Electronic Chemicals: PCB Chemicals and Semiconductor Packaging Materials
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Published: December 2010
In 2009, the global market for electronic chemicals for the production of printed circuit boards (PCBs) and semiconductor packaging materials was estimated at $10–15 billion. This diverse, highly specialized, technology-driven global market is projected to grow at an average annual rate of almost 5% through 2014. The steep economic slowdown is mostly behind, but the forecast represents modest growth because of slower economic growth in developed economies like the United States, Western Europe and Japan. Emerging economies such as China are starting to shrug off their financial woes and will grow at rates above 5%.
Globalization started to affect chemical markets in the mid-1990s. Only fifteen years later, it became standard practice to design and develop a product in one country, manufacture it in another and distribute it globally. Most successful semiconductor and electronic producers established factories in Asia and the materials suppliers followed the lead of their customers. At first it was the availability of low-cost labor and a young workforce that drove companies to Asia, but in the past fifteen years, Asian companies have developed cutting-edge, technologically advanced manufacturing capabilities and large-scale manufacturing facilities.
In developed countries, consumer demand for electronic products has always had a significant impact on overall demand. Globalization also brought wealth to the emerging economies and has created a middle class of consumers. Currently, this population is approximately 2 billion people and growing rapidly, spending almost $7 trillion on goods and services in 2009. The middle class has become the largest consumer segment of the economy in Asia, Eastern Europe and some countries in South America. These consumers have an appetite for high-tech products including the newest flat panel televisions, PCs and peripherals, video equipment and smart mobile devices. In the past, businesses had more influence on demand for electronic products, but currently it is the consumer that most significantly impacts demand for electronic products.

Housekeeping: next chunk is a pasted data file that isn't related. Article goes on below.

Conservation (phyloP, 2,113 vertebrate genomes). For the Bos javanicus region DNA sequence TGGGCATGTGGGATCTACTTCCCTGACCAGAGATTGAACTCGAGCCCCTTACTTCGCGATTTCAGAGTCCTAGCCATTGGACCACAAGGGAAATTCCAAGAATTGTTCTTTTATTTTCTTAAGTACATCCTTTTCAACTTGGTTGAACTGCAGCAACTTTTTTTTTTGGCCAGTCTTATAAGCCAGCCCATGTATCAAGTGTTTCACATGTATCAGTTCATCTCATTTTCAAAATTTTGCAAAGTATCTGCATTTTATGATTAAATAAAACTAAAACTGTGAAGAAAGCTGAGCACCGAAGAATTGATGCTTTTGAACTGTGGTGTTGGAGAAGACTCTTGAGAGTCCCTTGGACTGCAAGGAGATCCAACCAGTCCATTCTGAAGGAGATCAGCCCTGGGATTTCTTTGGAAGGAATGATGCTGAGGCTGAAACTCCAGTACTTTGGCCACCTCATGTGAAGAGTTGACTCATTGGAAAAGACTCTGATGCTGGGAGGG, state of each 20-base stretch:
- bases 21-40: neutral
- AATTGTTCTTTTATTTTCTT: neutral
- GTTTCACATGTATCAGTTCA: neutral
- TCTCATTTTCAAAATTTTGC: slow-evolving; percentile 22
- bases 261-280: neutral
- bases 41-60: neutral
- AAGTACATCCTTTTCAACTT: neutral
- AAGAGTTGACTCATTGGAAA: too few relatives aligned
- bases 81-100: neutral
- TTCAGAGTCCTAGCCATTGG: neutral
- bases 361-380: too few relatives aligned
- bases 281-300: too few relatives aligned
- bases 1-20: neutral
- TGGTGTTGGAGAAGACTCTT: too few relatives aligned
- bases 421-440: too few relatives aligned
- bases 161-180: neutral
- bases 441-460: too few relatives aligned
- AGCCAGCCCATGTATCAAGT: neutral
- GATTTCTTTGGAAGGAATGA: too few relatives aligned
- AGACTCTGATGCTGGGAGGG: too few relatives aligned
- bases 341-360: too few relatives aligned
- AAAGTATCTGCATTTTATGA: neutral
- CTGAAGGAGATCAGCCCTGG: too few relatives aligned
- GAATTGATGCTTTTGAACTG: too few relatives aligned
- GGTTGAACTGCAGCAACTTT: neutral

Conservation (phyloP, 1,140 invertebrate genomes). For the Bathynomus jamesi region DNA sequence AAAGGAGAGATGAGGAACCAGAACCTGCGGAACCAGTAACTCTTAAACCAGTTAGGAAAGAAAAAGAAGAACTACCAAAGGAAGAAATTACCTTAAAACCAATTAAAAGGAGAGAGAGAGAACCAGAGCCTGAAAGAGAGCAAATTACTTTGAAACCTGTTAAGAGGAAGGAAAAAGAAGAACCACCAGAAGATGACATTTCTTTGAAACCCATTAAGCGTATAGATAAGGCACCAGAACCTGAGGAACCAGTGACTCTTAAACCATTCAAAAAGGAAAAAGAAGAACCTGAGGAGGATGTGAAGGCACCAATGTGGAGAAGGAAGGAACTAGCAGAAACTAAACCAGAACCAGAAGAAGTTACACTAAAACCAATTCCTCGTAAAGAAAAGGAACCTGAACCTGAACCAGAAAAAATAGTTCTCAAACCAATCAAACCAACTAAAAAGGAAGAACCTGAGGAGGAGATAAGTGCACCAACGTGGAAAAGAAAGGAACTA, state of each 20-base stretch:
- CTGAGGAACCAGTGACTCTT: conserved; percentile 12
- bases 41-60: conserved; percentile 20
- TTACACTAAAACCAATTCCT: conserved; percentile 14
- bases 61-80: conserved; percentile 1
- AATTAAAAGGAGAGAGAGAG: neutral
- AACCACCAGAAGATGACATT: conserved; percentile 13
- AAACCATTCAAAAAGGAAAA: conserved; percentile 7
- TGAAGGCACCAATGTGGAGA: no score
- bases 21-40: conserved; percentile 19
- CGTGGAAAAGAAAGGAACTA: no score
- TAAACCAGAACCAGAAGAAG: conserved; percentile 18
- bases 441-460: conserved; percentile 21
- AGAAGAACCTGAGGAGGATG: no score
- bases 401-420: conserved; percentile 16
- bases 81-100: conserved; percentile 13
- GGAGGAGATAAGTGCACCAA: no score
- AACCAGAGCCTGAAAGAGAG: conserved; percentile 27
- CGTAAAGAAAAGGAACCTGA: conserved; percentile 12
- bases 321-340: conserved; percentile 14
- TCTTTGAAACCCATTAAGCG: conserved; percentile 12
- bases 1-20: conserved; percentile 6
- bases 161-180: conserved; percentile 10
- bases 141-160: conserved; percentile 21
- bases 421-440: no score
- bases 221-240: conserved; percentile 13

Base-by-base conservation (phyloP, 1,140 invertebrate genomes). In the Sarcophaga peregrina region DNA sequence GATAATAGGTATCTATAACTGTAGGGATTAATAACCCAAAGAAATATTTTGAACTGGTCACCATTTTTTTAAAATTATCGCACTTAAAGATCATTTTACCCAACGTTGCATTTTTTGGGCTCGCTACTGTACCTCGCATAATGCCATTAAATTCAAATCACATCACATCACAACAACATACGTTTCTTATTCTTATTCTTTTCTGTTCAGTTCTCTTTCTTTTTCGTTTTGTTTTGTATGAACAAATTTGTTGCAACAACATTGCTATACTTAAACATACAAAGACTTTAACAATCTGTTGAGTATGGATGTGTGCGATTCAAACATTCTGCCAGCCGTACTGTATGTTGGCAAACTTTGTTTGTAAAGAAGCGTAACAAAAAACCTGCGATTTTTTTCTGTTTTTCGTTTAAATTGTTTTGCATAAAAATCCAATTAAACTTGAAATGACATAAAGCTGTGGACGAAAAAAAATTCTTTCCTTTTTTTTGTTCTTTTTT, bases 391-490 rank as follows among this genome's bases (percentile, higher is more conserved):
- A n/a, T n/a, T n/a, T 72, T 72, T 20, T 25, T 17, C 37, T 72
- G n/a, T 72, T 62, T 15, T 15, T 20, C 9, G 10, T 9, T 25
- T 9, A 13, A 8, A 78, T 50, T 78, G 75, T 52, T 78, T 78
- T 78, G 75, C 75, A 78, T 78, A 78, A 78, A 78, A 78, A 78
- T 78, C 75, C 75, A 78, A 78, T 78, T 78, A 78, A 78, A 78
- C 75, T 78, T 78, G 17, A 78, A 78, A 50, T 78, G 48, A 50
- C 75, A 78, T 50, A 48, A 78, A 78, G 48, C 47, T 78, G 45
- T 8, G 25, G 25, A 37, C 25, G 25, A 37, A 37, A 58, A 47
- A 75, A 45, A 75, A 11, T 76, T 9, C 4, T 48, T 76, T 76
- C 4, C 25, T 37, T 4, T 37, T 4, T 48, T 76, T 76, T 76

The following pie charts show world consumption of PCB chemicals and materials and semiconductor packaging materials.
Unlike any other industry, the electronics industry has been faithful to Moore's Law and keeps delivering innovation at the lowest cost. Therefore, even the most innovative materials need to be delivered at the most competitive cost. PCB and packaging manufacturers have very active global supply organizations and will source from the most competitive suppliers that operate on a large scale.
Currently, the global growth of PCBs is being driven by the increased use of multilayered, flexible PCBs. The board density and design complexity keep increasing as electronic companies try to add more features to the product. Electronic designers are trying to design products with clock speeds in excess of 350 MHz. At these speeds, speed and power dissipation become an issue requiring the use of advanced materials that can maintain their physical properties under ever more stressful conditions. At the same time, the electronics industry is extremely cost-sensitive. The properties of advanced materials and costs must be in balance.
The importance of Asia in the global electronic chemicals market cannot be overemphasized. Manufacturing capability in China, Taiwan, the Republic of Korea and Japan makes Asia the center of the electronics industry. Currently, almost all high-volume low-cost production of electronics is conducted in Asia.
It is believed that within the next five years, the laws of chemistry and physics will prevail over Moore's Law and that as a consequence miniaturization and cost-effective scaling will hit a technology wall. What does this bode for Moore's Law? A common consensus in the electronics industry is that, if you cannot fit any more transistors on a single device, you need to build multiple stories. In the next five years, three-dimensional (3-D) semiconductor packaging technology might offer a technology breakthrough. There seems to be a benefit to stacking chips utilizing through-silicon vias (TSVs) technology. Theoretically, this increases performance as well as eliminating the cost of expensive interposer material. However, developing and commercializing this technology will require innovative materials because vias need to be etched, drilled, film insulated, copper filled, and then wired. The TSV process is not in production today but it is expected to be commercialized during 2012–2014.